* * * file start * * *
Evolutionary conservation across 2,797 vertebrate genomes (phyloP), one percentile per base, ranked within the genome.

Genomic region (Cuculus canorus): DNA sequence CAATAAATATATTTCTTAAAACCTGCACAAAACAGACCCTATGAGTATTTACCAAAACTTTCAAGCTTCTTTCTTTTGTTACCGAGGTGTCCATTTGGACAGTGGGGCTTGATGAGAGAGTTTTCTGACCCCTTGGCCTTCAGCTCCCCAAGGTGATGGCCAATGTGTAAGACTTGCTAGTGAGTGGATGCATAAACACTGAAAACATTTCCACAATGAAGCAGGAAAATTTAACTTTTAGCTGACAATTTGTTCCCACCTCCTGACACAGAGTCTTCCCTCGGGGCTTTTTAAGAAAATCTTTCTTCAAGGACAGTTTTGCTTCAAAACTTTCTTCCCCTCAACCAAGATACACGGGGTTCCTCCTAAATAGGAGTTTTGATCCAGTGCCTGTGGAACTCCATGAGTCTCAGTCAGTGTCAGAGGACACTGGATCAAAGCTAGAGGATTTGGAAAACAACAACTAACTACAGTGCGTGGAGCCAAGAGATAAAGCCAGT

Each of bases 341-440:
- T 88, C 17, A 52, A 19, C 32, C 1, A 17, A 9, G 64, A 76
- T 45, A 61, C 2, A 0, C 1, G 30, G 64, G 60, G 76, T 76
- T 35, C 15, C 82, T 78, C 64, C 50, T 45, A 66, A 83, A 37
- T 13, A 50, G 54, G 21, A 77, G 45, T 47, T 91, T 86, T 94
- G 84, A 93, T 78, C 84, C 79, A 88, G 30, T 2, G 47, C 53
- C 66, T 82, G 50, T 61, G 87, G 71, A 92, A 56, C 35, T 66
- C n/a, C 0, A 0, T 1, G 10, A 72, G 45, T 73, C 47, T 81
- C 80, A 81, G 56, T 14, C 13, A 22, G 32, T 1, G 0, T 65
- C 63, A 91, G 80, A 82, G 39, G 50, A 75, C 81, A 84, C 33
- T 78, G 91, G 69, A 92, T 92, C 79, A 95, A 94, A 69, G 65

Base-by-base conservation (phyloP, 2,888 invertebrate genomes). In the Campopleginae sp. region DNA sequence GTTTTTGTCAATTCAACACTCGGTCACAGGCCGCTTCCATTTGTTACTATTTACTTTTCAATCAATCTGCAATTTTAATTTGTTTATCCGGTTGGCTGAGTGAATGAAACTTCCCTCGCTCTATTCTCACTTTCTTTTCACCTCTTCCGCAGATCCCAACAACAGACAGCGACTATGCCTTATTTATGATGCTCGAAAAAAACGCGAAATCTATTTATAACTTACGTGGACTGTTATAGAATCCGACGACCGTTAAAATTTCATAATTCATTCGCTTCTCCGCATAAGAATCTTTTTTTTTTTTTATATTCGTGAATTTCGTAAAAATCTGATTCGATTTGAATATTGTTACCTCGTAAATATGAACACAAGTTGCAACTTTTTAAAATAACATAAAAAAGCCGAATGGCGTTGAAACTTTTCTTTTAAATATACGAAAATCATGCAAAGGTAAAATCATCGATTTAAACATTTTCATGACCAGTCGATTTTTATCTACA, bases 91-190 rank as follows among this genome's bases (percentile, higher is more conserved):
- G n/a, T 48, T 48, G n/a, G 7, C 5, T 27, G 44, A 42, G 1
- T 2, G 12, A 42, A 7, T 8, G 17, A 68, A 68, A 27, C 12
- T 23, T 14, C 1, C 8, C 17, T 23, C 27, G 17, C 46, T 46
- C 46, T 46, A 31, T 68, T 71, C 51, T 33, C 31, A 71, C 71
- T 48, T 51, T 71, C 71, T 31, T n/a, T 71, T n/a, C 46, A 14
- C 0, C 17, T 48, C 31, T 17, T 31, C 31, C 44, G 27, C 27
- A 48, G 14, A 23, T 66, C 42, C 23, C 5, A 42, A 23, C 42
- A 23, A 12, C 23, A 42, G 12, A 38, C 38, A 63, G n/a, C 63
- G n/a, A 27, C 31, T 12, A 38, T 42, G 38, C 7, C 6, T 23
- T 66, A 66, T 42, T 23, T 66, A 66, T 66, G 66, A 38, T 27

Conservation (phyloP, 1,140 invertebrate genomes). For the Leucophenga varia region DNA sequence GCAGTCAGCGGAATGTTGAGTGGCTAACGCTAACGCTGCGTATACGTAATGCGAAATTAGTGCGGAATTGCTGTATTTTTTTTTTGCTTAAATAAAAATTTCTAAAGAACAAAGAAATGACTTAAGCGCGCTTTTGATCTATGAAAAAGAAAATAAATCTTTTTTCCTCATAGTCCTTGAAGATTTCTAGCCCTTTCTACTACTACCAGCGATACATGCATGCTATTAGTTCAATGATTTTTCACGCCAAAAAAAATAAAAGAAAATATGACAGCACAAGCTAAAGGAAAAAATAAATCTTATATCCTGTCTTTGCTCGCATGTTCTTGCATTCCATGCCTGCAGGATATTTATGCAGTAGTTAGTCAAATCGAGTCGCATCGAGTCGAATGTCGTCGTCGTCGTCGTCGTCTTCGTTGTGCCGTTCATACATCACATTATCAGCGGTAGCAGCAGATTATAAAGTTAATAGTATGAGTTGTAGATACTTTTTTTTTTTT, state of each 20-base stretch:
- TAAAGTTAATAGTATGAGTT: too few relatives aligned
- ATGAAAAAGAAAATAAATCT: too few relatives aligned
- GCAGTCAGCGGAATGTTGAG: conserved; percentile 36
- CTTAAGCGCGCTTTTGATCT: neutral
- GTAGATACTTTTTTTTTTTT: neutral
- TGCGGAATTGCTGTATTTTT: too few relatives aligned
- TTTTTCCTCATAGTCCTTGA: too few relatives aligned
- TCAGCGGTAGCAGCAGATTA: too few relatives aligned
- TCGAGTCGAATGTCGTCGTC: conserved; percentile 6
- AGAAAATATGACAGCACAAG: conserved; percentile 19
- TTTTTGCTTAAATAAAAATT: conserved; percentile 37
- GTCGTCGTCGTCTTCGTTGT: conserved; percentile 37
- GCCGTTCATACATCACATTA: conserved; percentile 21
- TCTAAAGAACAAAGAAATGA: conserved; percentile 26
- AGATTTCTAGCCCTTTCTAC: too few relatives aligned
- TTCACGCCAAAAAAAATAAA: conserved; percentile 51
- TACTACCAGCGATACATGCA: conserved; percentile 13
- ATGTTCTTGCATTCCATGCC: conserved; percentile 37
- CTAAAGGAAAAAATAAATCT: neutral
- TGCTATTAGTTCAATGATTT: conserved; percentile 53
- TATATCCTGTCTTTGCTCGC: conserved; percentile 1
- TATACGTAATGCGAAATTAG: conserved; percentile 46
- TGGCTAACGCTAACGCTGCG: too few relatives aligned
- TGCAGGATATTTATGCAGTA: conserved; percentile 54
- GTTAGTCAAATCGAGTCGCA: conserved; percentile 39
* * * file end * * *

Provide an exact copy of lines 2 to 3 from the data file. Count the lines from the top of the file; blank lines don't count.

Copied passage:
Genomic region (Cuculus canorus): DNA sequence CAATAAATATATTTCTTAAAACCTGCACAAAACAGACCCTATGAGTATTTACCAAAACTTTCAAGCTTCTTTCTTTTGTTACCGAGGTGTCCATTTGGACAGTGGGGCTTGATGAGAGAGTTTTCTGACCCCTTGGCCTTCAGCTCCCCAAGGTGATGGCCAATGTGTAAGACTTGCTAGTGAGTGGATGCATAAACACTGAAAACATTTCCACAATGAAGCAGGAAAATTTAACTTTTAGCTGACAATTTGTTCCCACCTCCTGACACAGAGTCTTCCCTCGGGGCTTTTTAAGAAAATCTTTCTTCAAGGACAGTTTTGCTTCAAAACTTTCTTCCCCTCAACCAAGATACACGGGGTTCCTCCTAAATAGGAGTTTTGATCCAGTGCCTGTGGAACTCCATGAGTCTCAGTCAGTGTCAGAGGACACTGGATCAAAGCTAGAGGATTTGGAAAACAACAACTAACTACAGTGCGTGGAGCCAAGAGATAAAGCCAGT

Each of bases 341-440: